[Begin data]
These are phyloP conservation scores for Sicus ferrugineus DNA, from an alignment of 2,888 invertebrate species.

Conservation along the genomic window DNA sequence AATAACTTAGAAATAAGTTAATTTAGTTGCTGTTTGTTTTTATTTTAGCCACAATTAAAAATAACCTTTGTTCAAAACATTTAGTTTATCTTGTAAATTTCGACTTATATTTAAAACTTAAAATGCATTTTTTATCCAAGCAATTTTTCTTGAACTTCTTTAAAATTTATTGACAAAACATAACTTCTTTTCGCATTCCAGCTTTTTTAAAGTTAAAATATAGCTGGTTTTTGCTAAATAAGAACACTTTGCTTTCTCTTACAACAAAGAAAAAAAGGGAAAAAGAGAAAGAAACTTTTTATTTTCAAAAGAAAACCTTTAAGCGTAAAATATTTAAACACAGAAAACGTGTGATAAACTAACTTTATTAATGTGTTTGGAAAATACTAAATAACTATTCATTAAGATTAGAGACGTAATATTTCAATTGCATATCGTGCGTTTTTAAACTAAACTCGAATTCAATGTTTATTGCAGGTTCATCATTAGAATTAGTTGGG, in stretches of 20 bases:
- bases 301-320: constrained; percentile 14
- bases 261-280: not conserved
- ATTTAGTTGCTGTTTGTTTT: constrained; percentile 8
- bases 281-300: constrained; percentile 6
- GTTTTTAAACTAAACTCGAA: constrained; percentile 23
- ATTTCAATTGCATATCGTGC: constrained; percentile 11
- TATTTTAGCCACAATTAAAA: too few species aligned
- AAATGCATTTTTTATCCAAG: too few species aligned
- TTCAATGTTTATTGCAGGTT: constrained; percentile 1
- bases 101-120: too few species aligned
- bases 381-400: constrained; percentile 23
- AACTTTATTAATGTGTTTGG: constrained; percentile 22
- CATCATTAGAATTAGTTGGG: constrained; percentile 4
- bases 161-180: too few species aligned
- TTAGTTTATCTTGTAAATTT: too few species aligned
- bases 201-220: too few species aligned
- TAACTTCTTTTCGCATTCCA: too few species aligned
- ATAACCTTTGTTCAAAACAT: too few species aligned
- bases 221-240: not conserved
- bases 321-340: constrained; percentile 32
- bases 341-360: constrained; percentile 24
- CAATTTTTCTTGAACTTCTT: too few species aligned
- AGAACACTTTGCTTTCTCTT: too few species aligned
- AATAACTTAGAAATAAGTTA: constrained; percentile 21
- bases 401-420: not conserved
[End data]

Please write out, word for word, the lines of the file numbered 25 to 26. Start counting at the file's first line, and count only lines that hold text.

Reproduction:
- AGAACACTTTGCTTTCTCTT: too few species aligned
- AATAACTTAGAAATAAGTTA: constrained; percentile 21